Carnarvon National Park - The Gorge July 9 2023
  First cross the creek.

Carnarvon Creek, that flows into the Comet River.

  The gorge is quite wide. But the cliffs are tall.
  At times dark, thick vegetation. It slowly dawns on us that vegetation on each side of the creek is different. Different light perhaps.
  We no longer rise before dawn to begin walking. The sun is already high. Either the cliffs are too bright or the trees too dark.
  And never goldilocks.
  We can also no longer walk as far as we once could in a day.

In 1995, or thereabouts, we cajoled, persuaded, carried, our two daughters, and ourselves, to cathedral cave. And all the side gorges.

But now we limit ourselves to the Art Gallery and back.

It seems odd to me that it isn't labeled by its Aboriginal name. I'm sure it has one.

Stencils and carvings. I suspect the sandstone is too course for painting.

After lots of searching I could see the emu prints.

  The gallery is both a place of burial. With stencilled hand prints from those who have passed, and also a place of secret women's business.

I think a representation of a rainbow serpent.


  Which extends a long way along the gallery.
  We could now turn round and return to camp, with a few detours.

By the end of the day we will have walked about 9km.

This is the entry to Wards Canyon.

  With a small colony of King Ferns.

All the other colonies in Queensland are near the coast.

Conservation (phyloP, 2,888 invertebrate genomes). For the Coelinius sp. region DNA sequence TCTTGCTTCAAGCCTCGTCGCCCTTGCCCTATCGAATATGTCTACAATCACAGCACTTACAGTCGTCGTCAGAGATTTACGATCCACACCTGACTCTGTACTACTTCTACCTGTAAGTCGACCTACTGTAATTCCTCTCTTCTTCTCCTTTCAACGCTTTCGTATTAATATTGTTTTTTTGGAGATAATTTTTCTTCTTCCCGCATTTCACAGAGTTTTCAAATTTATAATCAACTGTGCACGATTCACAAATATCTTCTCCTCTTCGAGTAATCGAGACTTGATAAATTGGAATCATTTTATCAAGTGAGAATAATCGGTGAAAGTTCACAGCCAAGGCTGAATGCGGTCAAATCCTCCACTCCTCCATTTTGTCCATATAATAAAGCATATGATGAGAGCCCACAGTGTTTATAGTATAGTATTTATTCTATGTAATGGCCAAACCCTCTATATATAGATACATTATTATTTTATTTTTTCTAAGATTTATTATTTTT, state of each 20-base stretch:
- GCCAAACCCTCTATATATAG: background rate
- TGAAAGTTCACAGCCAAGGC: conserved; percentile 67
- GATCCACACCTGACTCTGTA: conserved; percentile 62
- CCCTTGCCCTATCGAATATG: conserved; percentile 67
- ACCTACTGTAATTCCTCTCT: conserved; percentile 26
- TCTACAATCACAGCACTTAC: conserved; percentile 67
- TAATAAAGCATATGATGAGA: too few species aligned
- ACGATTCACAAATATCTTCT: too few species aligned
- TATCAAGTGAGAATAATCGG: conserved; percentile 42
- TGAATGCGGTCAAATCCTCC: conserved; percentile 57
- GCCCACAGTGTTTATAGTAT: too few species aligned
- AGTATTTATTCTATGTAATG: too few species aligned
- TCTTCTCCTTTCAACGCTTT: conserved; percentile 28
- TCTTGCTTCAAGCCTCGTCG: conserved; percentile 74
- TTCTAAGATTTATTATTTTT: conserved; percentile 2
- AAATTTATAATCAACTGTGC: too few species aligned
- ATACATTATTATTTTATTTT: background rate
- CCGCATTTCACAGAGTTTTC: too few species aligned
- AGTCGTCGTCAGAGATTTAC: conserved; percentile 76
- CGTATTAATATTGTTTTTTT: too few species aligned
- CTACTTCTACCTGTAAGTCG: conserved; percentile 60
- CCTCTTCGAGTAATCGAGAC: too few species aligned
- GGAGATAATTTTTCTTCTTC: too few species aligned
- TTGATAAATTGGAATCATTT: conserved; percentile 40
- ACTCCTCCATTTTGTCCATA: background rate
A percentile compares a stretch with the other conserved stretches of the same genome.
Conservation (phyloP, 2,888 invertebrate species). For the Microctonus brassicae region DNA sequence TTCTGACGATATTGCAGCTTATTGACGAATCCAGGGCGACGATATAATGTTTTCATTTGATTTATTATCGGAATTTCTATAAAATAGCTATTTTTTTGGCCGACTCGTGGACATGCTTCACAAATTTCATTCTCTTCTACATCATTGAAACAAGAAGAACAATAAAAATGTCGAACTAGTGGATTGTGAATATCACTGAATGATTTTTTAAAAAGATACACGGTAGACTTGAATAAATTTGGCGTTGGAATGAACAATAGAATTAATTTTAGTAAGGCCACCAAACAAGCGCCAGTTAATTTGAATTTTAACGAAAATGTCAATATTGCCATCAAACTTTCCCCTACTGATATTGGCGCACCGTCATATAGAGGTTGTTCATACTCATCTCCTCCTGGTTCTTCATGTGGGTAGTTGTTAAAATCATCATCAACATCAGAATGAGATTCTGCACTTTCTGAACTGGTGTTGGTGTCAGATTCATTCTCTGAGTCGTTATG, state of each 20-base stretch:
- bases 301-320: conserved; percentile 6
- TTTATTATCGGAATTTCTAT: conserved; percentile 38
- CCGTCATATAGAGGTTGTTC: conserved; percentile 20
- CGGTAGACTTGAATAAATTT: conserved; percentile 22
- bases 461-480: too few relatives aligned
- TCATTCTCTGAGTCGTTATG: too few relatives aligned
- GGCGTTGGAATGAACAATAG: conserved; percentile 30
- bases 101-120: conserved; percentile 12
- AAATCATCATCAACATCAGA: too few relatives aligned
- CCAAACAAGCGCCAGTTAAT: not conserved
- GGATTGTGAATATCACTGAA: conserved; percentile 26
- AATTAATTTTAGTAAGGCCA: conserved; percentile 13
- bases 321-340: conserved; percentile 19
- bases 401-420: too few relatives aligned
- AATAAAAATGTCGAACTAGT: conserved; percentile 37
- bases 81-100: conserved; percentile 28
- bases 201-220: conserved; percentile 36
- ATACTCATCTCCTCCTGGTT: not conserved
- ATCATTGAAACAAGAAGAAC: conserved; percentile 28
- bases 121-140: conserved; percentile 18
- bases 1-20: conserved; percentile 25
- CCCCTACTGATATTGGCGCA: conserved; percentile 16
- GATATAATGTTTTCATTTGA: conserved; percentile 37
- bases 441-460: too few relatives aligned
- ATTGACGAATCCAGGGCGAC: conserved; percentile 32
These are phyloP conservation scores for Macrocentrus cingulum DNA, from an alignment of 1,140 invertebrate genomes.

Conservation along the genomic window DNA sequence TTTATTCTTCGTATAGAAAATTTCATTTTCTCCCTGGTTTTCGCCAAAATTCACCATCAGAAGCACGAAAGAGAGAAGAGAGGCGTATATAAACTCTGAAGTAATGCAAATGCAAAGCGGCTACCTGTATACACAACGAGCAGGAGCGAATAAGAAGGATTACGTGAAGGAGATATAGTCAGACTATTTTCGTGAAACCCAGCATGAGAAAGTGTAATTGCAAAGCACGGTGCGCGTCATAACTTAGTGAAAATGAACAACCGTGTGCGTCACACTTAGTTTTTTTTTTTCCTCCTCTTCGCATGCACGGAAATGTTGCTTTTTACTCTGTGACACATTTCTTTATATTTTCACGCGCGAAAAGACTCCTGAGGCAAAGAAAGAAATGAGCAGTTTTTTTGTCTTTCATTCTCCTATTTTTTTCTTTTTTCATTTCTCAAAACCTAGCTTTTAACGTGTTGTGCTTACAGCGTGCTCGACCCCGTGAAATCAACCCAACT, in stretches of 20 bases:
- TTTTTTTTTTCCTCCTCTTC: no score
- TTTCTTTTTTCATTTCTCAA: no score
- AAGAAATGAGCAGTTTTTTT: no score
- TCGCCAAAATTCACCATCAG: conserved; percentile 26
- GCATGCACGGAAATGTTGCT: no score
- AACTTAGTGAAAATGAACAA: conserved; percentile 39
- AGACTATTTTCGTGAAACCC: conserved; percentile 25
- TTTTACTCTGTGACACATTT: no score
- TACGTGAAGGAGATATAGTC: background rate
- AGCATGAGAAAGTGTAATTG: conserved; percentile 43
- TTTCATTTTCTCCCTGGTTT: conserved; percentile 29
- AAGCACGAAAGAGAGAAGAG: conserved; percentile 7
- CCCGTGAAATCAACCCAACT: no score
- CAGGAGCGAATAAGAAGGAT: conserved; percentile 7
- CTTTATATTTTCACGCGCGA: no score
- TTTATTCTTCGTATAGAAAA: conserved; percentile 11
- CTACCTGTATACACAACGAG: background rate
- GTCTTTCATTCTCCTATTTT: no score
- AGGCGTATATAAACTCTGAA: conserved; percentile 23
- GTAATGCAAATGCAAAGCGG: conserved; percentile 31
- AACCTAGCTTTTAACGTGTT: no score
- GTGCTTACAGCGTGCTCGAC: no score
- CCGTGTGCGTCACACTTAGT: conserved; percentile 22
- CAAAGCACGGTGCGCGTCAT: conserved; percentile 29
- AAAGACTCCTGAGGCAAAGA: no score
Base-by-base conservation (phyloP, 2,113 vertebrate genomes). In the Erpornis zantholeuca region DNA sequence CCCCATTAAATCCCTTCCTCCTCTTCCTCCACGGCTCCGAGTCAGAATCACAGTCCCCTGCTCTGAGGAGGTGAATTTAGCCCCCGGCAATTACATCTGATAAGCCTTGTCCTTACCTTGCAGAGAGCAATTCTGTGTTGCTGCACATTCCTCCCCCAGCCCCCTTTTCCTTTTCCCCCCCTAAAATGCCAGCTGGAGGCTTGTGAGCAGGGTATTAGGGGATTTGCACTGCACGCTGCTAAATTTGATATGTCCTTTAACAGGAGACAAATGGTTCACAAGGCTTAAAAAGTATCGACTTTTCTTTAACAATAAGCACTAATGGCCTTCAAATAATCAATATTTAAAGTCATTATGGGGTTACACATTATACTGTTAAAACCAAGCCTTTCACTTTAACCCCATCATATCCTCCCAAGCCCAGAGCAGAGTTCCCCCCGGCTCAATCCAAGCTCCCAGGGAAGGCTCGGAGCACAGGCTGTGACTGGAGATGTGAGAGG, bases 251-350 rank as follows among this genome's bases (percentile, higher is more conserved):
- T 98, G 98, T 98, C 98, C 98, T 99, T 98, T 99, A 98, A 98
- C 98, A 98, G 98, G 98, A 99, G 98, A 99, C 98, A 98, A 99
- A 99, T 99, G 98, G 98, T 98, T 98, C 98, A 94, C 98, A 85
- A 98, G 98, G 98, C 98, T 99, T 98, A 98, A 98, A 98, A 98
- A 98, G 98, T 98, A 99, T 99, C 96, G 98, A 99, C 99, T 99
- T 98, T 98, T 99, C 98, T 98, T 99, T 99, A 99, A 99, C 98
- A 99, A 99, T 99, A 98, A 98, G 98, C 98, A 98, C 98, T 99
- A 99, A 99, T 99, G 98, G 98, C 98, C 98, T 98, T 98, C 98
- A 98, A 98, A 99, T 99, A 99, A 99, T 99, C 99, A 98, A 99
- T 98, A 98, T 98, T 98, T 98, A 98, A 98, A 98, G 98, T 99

These are remnants of when the land here was much more humid.

  And tree ferns on the way out.
  On the main walking track we crossed the creek 6 times on the way in. And 6 times on the way out.

With a couple of crossings each way for side visits.

  Entry to the amphitheatre is through a narrow triangular passage.

Climb up the ladders.

The floor of the amphitheatre is a layer of Moolyaember Formation (shale and mudstone). Impermeable.

  A distinctive colour, very different to the white sandstone above it.
  A distinct demarcation line in the strata.
  The amphitheatre formed as water worked its way down intersecting cracks, eventually eroding the sandstone all the way down to the mudstone.
  I guess as rocks were swirled round and round they left marks on the walls, on top of the strata.
  The view from the top of the ladders.

I never did like looking down through checkered floors - something about heights.

  A quick stop to watch a small flock of white eyes in a wattle.

But we heard without seeing, babblers, we think, throughout the gorge.

  The rounded stepping stones across the creek became a bit of a problem. As well as some being wet, some with a bit of mud, some with sand like marbles, my balance was a bit off, my feet refusing to land where I aimed them.

I have wet feet.

Which is not too bad as that is how to approach river crossings in New Zealand. That in itself a big change from "if you get your feet wet change your socks" of cooler climes.

  Entry to the Moss Garden. A narrow side gorge.
  Another example of the join between sandstone and mudstone.

A lot more water this time. Strangely only one side of the mini gorge.

  With a bit of sun to highlight the bright greens of mosses and liverworts and ...
  The line between the rock types.

And thence back to camp.

Carnarvon National Park - Gorge - Mickey Creek July 10 2023

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